Abstract & Commentary
Necrotizing Pneumococcal Pneumonia in Children due to Streptococcus pneumoniae
By Dean L. Winslow, MD, FACP, FIDSA, Chief, Division of AIDS Medicine, Santa Clara Valley Medical Center; Clinical Professor, Stanford University School of Medicine, is Associate Editor for Infectious Disease Alert.
Dr. Winslow is a speaker for Cubist Pharmaceuticals and GSK, and is a consultant for Siemens Diagnostics.
Synopsis: One hundred twelve cases of pneumococcal pneumonia were seen between 2001 and 2010 at a children's hospital in Taiwan. Bronchopleural fistula (BPF) was encountered in 18 children. Lower WBC on admission, prolonged fever, acute respiratory failure, and infection with serotype 19A were associated with BPF.
Source: Hsieh YC, et al. Necrotizing pneumococcal pneumonia with bronchopleural fistula among children in Taiwan. Pediatr Infect Dis J 2011;30:740-744.
This study was conducted at the largest children's hospital in Taiwan. All pneumococcal isolates recovered from sterile sites from children hospitalized at this institution were maintained frozen at -20° C since 2000. Using the hospital database and medical records, all patients < 18 years of age who were hospitalized with culture-proven pneumococcal pneumonia between 2001 and 2010 were identified. Cases were divided into: 1) pneumonia without lung necrosis and 2) necrotizing pneumonia. The latter were subdivided further into pneumonia not complicated or pneumonia complicated by BPF. Standard antimicrobial susceptibility testing was performed on isolates. Serotype was determined by Quellung reaction using antisera obtained from the Statens Serum Institut (Denmark). A subset of isolates also was examined by pulsed-field gel electrophoresis (PFGE) and multilocus sequence type using standard techniques.
During the period of study, 112 cases of culture-proven pneumococcal pneumonia were identified. Fifty-two percent of cases were complicated by empyema and 45% had necrotizing pneumonia, with 43% having both empyema and necrotizing pneumonia. Eighteen children developed BPF, all of whom had necrotizing pneumonia and empyema. Surgery was performed in 15 of 18 children with BPF and 12 children required lung resection.
The most common pneumococcal serotype seen in the 112 cases of pneumococcal pneumonia overall was type 14. From 2001 to 2010 the percentage of pneumococcal pneumonia caused by serotype 19A increased from 5% to 78%. Infection with serotype 19A was significantly associated with necrotizing pneumonia (P = 0.005) and with development of BPF (P = 0.02). All 12 isolates of type 19A pneumococcus belonged to multilocus sequence type clonal complex (CC) 320. Pathology data available for the 12 children who underwent surgical resection showed suppurative necrosis and abscess formation in 75% and coagulation necrosis was seen in 92% of cases.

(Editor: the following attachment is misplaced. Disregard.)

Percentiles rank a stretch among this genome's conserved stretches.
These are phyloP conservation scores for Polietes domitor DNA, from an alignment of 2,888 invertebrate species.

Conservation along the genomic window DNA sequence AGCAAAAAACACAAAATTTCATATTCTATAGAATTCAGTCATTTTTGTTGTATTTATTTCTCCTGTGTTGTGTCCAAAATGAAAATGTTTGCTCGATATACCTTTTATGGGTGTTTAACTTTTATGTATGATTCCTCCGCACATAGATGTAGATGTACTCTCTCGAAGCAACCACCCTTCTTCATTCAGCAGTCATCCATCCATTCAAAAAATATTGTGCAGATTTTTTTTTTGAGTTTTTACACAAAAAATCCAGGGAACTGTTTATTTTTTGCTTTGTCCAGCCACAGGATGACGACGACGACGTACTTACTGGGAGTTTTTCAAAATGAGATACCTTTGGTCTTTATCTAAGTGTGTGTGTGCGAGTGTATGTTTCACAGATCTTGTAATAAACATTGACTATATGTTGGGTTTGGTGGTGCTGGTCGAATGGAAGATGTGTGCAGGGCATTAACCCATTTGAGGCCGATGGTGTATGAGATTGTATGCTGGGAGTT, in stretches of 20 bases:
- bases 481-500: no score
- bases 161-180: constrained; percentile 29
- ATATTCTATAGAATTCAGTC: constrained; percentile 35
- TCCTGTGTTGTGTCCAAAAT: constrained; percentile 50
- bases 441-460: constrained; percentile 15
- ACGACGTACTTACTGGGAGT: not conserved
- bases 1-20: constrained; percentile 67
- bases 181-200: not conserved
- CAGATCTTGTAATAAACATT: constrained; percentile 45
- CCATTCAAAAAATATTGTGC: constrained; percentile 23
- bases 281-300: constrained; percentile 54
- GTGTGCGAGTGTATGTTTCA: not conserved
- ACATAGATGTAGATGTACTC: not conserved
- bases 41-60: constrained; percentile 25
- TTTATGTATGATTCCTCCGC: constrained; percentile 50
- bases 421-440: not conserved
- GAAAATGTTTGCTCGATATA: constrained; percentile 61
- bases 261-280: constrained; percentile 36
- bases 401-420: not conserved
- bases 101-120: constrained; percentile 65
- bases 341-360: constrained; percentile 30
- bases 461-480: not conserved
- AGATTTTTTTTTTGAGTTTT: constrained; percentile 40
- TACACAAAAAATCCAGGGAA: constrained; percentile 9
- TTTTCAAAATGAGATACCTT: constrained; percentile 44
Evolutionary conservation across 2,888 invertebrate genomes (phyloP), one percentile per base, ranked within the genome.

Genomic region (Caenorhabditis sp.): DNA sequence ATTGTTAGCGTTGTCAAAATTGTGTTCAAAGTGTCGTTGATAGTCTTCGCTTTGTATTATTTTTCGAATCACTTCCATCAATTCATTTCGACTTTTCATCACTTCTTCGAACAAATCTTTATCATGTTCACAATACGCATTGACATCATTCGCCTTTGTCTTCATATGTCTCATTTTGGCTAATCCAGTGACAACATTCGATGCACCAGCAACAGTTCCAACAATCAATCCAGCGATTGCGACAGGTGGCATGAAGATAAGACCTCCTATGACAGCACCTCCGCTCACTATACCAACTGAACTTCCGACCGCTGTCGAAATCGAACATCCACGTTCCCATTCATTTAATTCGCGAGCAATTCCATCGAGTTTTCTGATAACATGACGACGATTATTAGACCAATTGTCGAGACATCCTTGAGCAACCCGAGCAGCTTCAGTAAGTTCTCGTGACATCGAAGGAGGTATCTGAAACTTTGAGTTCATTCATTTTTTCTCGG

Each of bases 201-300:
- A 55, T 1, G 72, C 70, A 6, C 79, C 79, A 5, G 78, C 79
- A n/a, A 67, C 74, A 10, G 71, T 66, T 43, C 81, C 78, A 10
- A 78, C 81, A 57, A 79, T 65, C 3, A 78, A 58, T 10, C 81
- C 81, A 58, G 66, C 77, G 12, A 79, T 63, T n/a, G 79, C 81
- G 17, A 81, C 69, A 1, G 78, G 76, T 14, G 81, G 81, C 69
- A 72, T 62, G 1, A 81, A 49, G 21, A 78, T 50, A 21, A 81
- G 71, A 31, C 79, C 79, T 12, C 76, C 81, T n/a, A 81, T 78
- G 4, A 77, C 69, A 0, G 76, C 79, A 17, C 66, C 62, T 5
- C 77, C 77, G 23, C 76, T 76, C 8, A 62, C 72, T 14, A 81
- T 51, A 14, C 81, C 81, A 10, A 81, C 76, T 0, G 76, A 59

This study showed that Streptococcus pneumoniae serotype 19A CC320 was strongly associated with necrotizing pneumococcal pneumonia and development of BPF. The increased frequency of isolation of this pathogen over the 10 years of the study is almost certainly related to two factors: the replacement of serotypes, including in the PCV7 vaccine, by non-vaccine serotypes and possibly antibiotic selection since an increased frequency of isolation of serotype 19A also has been seen in countries where use of PCV7 has been low.
In addition to causing necrotizing pneumonia, type 19A has become a predominant cause of other invasive pneumococcal disease syndromes, including empyema, mastoiditis, and hemolytic uremic syndrome. This study is interesting since it reported a comprehensive experience with invasive pneumococcal disease in children over a 10-year period and included pathology data. The common finding of pulmonary infarction in resected lung tissue in addition to abscess formation is striking and suggests that this pathogen contributed to arteritis and vascular thrombosis. Clearly, serotype 19A pneumococcus is a formidable pathogen (and seems to me to have some parallels to S. millerigroup organisms). Further research to understand the pathogenicity of this organism, as well as host-pathogen relationships, would seem to be a fruitful area of study.